Imagine our surprise when we returned. Among other discoveries Ellie had found Joy’s pills (she had them in little plastic sacks, a good way for medications to travel, but not, unfortunately, dog-proof). So there they were, brightly colored capsules scattered all over the floor. We could tell she had bit into at least one of them; we didn’t know how many more. We immediately called downstairs to Jeff and Joan and began picking up the pills. Ellie look on from a safe distance. I thought she looked guilty. Joan vacuumed the floor. We examined Ellie. No great damage done, we thought. Eyes were clear, nothing strange about her demeanor or mobility. Satisfied (well, almost satisfied), Joy and I left for a scheduled visit to Portland’s Pearl District to check up on some galleries. Jeff and Joan were also scheduled to attend granddaughter Madi’s high school baccalaureate program.
We had looked forward to the evening, because we were experimenting with the Orange Max line, metropolitan Portland’s lite rail from the suburb of Milwaukee to downtown. We didn’t plan to drive in our Next Phase. We would rely instead on public transportation, about which we know almost nothing. This was our maiden voyage. The trial run was a total success. We enjoyed the train ride and not having to find a place to park in the crowded city. We talked about Ellie from time to time, trying to persuade ourselves there was nothing to worry about. But you never know.
When we returned we discovered Jeff had not gone to baccalaureate. Instead he had taken Ellie to a veterinarian’s emergency room. He watched her closely after we left. When he detected a change in her eyes, he called his friend the vet, who ordered them to the hospital for observation. She’s a small dog, he said. It wouldn’t take much medicine to do her in.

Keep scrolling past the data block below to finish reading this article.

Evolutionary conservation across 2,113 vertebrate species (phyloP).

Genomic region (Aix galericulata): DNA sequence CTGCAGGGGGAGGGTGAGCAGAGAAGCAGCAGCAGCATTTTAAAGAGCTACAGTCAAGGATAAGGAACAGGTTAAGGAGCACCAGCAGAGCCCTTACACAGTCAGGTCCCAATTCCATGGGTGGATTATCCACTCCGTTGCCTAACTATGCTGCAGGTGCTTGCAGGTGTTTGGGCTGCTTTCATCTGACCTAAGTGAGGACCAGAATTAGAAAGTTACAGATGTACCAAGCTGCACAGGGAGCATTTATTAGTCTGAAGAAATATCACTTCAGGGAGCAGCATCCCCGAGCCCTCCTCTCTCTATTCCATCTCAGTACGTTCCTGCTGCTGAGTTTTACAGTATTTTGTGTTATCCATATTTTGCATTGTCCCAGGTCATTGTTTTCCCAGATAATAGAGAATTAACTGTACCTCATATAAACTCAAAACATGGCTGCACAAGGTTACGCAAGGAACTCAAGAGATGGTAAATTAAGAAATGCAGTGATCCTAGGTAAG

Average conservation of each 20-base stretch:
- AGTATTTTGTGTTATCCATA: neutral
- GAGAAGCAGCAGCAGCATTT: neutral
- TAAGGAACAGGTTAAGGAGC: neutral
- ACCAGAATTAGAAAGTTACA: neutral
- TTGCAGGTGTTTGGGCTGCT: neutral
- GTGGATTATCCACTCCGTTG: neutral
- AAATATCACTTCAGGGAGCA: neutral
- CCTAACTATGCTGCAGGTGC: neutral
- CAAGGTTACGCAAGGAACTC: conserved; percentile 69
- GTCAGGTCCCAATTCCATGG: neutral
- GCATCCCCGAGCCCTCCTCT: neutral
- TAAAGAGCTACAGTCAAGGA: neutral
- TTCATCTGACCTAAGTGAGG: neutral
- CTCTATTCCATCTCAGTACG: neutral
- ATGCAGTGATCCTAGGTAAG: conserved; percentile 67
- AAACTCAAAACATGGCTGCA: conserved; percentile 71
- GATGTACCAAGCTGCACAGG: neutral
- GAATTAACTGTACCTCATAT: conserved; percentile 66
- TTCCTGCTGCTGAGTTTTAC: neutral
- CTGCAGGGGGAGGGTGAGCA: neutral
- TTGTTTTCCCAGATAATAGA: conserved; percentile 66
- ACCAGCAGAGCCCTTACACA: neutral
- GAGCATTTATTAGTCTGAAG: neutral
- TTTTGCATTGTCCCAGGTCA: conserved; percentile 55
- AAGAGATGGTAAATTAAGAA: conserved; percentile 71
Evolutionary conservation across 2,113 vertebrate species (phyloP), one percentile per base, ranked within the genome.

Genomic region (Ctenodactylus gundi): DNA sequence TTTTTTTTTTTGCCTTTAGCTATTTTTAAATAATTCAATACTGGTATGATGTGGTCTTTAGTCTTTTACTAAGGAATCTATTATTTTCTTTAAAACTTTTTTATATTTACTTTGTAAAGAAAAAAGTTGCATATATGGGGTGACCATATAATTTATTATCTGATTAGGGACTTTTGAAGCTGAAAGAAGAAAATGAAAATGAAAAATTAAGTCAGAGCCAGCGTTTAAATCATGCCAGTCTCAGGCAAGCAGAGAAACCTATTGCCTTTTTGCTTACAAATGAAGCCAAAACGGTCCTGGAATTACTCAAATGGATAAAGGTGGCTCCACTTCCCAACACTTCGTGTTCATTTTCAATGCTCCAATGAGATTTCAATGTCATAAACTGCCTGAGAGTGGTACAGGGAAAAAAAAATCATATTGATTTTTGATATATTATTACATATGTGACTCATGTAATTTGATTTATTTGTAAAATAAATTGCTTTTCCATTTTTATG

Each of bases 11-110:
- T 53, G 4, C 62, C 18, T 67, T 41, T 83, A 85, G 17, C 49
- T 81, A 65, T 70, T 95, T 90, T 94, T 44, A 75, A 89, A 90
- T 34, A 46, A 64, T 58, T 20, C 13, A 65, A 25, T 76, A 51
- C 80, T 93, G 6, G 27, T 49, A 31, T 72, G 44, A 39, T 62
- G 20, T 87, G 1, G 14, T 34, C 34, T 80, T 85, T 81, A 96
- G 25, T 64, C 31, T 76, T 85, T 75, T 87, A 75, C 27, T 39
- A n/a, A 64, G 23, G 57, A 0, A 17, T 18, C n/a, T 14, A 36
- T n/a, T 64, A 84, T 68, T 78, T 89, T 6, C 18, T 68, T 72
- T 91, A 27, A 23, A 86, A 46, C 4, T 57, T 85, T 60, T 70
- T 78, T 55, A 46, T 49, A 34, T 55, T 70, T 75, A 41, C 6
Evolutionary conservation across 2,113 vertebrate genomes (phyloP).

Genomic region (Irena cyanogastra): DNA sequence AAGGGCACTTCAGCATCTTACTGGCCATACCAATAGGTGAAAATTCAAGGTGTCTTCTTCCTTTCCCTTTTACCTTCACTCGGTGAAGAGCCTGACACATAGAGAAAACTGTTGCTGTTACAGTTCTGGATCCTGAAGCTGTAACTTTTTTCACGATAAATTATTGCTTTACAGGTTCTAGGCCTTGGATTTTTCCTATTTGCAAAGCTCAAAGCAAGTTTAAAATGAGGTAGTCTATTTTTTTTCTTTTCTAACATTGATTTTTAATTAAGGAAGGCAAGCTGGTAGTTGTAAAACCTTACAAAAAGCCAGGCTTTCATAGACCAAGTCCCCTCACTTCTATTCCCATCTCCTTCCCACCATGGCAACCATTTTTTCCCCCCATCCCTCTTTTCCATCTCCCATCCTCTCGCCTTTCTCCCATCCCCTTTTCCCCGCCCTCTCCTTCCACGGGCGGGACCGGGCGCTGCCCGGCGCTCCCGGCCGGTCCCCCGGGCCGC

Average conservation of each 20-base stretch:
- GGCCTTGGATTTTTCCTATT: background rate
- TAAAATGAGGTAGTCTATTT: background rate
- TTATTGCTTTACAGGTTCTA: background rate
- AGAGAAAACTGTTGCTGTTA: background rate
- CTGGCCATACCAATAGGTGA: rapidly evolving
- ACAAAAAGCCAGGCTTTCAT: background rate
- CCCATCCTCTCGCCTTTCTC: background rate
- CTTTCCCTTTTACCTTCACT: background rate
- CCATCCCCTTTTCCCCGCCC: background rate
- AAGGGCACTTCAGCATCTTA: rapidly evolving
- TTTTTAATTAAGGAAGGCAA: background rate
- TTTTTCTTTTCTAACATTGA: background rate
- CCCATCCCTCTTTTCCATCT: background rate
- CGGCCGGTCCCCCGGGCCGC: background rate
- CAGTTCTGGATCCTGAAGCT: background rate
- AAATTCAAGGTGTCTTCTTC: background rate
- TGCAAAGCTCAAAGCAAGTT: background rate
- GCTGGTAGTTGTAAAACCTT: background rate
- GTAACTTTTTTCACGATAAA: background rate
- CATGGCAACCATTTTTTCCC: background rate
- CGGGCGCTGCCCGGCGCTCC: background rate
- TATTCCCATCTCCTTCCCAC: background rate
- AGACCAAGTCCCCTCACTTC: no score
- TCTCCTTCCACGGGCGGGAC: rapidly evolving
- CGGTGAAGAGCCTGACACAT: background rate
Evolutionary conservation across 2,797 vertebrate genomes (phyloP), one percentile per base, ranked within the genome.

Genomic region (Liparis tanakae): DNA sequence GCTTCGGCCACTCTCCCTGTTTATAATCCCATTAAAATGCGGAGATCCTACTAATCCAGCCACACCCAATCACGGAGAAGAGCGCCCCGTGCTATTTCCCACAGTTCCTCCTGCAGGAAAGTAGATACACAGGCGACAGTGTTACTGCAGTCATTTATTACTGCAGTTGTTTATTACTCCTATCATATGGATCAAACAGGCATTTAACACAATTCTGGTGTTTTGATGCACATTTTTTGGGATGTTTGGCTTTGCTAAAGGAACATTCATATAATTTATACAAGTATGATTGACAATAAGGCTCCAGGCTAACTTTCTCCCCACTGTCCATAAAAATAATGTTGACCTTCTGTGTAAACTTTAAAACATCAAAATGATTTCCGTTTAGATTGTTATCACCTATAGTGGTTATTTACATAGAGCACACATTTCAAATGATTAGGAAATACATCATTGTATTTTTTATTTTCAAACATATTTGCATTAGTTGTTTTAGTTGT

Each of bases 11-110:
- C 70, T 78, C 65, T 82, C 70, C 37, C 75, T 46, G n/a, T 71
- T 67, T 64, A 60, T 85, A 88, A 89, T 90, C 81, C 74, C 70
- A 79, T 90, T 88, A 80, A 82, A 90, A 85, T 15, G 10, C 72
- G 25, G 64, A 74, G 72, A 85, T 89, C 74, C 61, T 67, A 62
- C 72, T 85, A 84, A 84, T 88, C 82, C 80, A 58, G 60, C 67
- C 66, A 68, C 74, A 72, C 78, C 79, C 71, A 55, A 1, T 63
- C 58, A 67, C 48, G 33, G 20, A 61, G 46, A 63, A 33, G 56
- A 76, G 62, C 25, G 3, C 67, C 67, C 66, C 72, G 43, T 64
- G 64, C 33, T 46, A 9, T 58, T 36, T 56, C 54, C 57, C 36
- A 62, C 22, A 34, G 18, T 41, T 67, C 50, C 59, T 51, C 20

Joy and I felt terrible, of course. It was our fault. We left the door open. But then Jeff and Joan eased our bad consciences when they told us this is the third such crisis they’ve had with Ellie. As I said, she’s nosy. Once she got into a batch of chocolates and had to be rushed to the emergency room to have her stomach pumped. Chocolates and dogs don’t mix, I’m told. The other time was when she helped herself to a batch of slug bait. Not a such a good choice, either.
The next morning the vet reported she had never been in any real danger. Talk about relief! She could come home. Crisis averted.
Ellie didn’t assume any responsibility for the crisis, by the way.
The Terrills did. (“We should have put up the stairway gate”) and the Lawsons did (“We knew better than to leave our door open”). But Ellie exhibited no serious remorse. Well, as the picture shows, maybe a little.
Here’s the point of this story. For many years I’ve thought some of our friends were over the top in their affection for their pets. Some even talk baby talk to them. Some sleep with them. Some have been seen kissing them (and who knows where that snout has been?) I didn’t understand how they could feel, as they apparently did, such—well, there’s no other word for it—such love for their dogs.
But when we thought Ellie was in serious trouble, we got it. She’s not even our dog. But she is our grand-dog.
And we love her.